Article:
I think you will find that it is still very much British and currently being run by our Jock friends from 205 Fd Hospital.
Ah ok, sorry.

When I was there the medics were talking about handing over to the Danes and we had a few Danish medics come out on IRT shouts with us.
 
#14
tropper66 said:
If he died in service of natural causes he will go on the Roll of honour, but his name will not go on the wall, I just checked out an Old friend who died in NI and thats what it said, but another who died in a RTA in the FI is on the wall
My understanding is that, in the case of RTAs the criterion is whether it is service related.

A RTA in the Falklands is very likely to be service related whereas a death of soldiers in a car crash returning say, to Bulford from weekend leave, may not be seen as service-related.

I've checked on a Green Jacket who was killed in a motorbike accident in the Far East and his name is not on the wall but is on the ROH

If anyone wants to check on names they are aware of, the link is:
Armed Forces Memorial/Roll of Honour
 
#15
Just checked my mate who died in an RTA in BAOR, not service related - he is there.

Edited to add

Just checked another mate (drink driving fatality) and he is also there.
 
#16
There's a few perspectives here.

My ex missuses grand dad served in Korea and was in the vicinity when Bill Speakman got his VC (he was BW and attached to the KOSB with Speakman) and was involved in that particular shindig.

He's been out for centuries but has confided to me that he would like a military funeral, complete with BW piper. The time he was in is the most important time of his life as far as he is concerned and he still sees himself as an "ex squaddie" as opposed to a civvie.

I encourage him just so that I can wear my paltry 4 medals and pull the equivalent of a funeral bridesmaid.

Being a soldier is a privilege. I know we all get very jaded about that and, especially when you are in, think nothing about it, but once you are out it means a great deal.

Going back to the subject of the original story. his parents will be seeing him as a fallen soldier, something that I am sure both he and them were proud of. What would be the harm in a mil funeral? He didn't get killed by the enemy bit still died in service, not exactly something to get p1ssed off about.

Even if that extended to every ex mil that requested it (A small percent of a small percent, I'm sure), then so what? They are actually honouring the military by requesting that what they feel as the most important time of their lives is publicised at their last p1ss up.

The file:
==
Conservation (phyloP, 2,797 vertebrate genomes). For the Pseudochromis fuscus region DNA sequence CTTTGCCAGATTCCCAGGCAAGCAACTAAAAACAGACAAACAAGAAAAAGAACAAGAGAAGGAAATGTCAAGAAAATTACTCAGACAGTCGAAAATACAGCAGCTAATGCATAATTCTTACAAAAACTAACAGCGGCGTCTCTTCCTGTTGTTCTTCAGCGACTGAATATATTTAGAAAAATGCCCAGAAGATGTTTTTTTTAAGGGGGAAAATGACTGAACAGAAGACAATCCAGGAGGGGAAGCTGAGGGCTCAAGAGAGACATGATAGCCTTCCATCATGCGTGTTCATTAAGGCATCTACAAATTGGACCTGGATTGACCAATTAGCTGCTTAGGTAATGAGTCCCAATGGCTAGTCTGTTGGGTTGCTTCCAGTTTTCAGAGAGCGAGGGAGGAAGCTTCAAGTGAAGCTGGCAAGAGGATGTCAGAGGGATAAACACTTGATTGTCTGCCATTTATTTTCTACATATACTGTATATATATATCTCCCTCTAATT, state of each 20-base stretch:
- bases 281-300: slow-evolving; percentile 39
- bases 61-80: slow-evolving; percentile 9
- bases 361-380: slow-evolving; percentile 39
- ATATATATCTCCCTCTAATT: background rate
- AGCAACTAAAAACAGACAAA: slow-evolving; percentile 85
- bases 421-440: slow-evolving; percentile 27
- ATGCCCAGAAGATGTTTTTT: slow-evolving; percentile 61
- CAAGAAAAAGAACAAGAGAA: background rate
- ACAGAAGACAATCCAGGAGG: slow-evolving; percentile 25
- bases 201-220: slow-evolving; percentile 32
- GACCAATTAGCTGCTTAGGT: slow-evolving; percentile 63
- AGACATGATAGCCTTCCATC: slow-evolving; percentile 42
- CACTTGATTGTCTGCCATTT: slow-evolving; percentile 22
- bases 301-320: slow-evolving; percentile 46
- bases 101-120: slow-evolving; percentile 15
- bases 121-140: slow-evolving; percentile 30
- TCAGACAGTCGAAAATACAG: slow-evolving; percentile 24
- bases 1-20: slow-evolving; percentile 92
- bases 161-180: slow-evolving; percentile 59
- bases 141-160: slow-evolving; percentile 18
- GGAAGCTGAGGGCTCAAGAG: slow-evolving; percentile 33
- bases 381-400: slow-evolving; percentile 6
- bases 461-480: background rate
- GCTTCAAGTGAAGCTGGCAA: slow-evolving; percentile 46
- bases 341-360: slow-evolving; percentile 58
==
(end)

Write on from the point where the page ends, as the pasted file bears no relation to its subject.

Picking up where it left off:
#17
Aunty Stella said:
They are actually honouring the military by requesting that what they feel as the most important time of their lives is publicised at their last p1ss up.
pretty much.

I cant see how its a massive issue, but i guess thats just the way things are. This bloke clearly presents an interesting case as it could be argued that his death was a result of his flight/tour - as has been said above.
 
#18
War hero? I don't mean to speak ill of the dead but he never even made it to the AO. Had he served elsewhere?

"The Memorial was constructed to provide recognition of the men and women of our Armed and Merchant Services who have lost their lives in conflict as a result of terrorist action or on training exercises since the end of the Second World War"

He doesn't qualify - according to that definition.
 
#19
The more I look at the National Memorial website, the more odd it becomes.

14. Who is included on the memorial?

In general, members of the UK Armed Forces killed on duty, or as a result of terrorist action since the end of the Second World War are included. Members of the Royal Fleet Auxiliary and the Merchant Navy who died in conflict zones while in direct support of the Armed Forces are also included.


He was clearly on duty, and so should be on the memorial.

28. Who will be included on the Rolls of Honour?

They will record the names of those who have died in Service, regardless of the cause, in the Royal Navy and the Army. They will be similar to the existing Rolls of Honour for the Royal Air Force


He died in service and the cause is irrelevant so he should be on the Roll of Honour.

The Trustees of the Memorial have discretion in all cases and they decide who goes on and who doesn't - not the Army and not the MOD.

All very confusing.